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Amazon Posts Sluggish Online Sales, Strong AWS Growth

Amazon’s post-pandemic slump continued during the second quarter, as the e-commerce giant grappled with productivity challenges in its sprawling workforce, a costly space glut and sagging consumer demand. But because net sales came in at the high end of Amazon’s conservative forecasts investors seemed buoyed by the news, bidding its stock up 12% in after-hours trading. Revenue growth of 33% in...

Amazon’s post-pandemic slump continued during the second quarter, as the e-commerce giant grappled with productivity challenges in its sprawling workforce, a costly space glut and sagging consumer demand.

But because net sales came in at the high end of Amazon’s conservative forecasts investors seemed buoyed by the news, bidding its stock up 12% in after-hours trading. Revenue growth of 33% in its AWS cloud services business provided another bright spot.

Revenue increased 7% to $121 billion during the second quarter, Amazon reported Thursday, up from $113 billion during the same period last year. But the meager increase was offset by $4 billion in additional costs related to excess warehouse capacity and workforce inefficiencies, Amazon CFO Brian Olsavsky told reporters in a call.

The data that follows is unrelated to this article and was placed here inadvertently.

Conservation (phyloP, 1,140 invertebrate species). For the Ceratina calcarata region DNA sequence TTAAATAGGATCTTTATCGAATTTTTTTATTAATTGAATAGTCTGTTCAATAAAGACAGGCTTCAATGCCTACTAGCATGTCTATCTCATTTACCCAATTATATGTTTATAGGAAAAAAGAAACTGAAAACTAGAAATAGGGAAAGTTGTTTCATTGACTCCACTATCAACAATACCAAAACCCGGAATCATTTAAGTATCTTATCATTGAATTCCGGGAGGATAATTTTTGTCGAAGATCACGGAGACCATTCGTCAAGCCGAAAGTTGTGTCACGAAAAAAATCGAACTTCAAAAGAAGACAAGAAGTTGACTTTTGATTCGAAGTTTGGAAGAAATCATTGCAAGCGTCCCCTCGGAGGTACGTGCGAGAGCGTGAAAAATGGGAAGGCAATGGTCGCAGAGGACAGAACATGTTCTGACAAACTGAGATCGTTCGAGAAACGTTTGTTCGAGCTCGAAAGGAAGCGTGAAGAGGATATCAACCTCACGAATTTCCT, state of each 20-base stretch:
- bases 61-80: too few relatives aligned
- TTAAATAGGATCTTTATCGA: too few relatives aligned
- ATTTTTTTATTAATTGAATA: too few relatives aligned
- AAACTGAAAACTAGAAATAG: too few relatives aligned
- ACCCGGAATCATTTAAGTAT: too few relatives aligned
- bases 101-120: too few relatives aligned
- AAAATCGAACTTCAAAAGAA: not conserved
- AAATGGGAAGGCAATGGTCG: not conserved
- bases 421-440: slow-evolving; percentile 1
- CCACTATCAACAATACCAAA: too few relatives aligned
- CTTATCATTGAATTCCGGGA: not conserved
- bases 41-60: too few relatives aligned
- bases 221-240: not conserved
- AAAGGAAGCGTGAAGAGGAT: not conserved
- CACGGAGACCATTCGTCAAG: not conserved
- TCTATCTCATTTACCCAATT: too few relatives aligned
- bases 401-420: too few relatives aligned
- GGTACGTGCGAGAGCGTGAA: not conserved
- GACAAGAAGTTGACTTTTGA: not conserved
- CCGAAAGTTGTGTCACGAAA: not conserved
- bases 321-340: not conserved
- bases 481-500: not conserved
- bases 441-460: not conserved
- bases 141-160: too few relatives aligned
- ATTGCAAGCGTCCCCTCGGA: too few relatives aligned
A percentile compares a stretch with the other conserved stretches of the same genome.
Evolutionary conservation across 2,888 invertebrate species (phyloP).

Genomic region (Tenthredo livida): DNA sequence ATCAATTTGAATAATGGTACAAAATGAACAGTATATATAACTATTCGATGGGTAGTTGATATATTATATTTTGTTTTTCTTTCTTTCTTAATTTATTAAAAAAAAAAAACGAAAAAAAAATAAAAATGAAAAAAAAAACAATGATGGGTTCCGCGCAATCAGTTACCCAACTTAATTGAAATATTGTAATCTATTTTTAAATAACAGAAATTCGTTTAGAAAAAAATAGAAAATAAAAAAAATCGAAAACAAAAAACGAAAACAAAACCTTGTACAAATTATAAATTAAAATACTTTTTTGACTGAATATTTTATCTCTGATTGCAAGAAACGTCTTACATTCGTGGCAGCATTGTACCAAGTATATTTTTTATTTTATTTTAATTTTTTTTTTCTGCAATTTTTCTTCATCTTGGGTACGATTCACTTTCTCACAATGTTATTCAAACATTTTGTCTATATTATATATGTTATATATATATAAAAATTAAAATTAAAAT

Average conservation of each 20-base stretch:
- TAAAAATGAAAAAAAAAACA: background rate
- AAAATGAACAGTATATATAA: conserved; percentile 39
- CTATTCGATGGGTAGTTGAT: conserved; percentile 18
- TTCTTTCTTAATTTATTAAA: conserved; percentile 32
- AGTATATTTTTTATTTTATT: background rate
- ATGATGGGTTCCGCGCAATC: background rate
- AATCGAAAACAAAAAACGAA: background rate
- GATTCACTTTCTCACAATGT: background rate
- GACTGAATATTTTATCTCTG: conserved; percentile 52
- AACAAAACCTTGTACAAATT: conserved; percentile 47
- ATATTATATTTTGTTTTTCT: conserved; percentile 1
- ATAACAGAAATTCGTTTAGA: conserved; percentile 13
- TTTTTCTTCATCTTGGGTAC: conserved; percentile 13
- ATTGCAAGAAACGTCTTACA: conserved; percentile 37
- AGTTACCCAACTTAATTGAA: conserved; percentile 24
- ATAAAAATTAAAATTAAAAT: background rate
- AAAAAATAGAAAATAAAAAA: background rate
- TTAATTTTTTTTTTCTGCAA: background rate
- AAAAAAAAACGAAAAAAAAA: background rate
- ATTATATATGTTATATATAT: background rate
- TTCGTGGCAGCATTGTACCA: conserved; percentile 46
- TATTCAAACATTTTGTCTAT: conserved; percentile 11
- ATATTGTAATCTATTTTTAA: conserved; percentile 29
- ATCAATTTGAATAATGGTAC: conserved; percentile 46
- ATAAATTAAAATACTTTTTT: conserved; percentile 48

Amazon spent big during the pandemic to rapidly scale up its logistics network, but last quarter said that it was grappling with a costly glut of warehouse space and workers, in addition to slowing online sales. Those trends will continue, the company said, despite cost-cutting measures like a 6% reduction in the company’s workforce during the second quarter. Olsavsky said that overcapacity in Amazon’s fulfillment network and workforce would cost Amazon between $2.5 and $3 billion next quarter.

Online store sales stagnated during the second quarter, barely budging from the beginning of the year, and decreasing by 4% from the year-ago quarter to $51 billion. Amazon’s sales growth has been trending downwards for multiple quarters now, thanks to tough comparisons versus year-ago periods, which benefited from the pandemic-era online shopping boom.

For the second quarter in a row, revenues for physical and digital product sales (not including services like Amazon Prime) shrank by 2% year over year to $56 billion. Meanwhile operating expenses grew by 12%, fueled by a 15% increase in the cost of running its fulfillment centers and a 3.5% increase in the cost of sales, which includes shipping and some transportation costs. Amazon posted a net loss of $2 billion compared, which reflected a $3.9 billion paper loss due to a decline in the value of its stake in Rivian Automotive.

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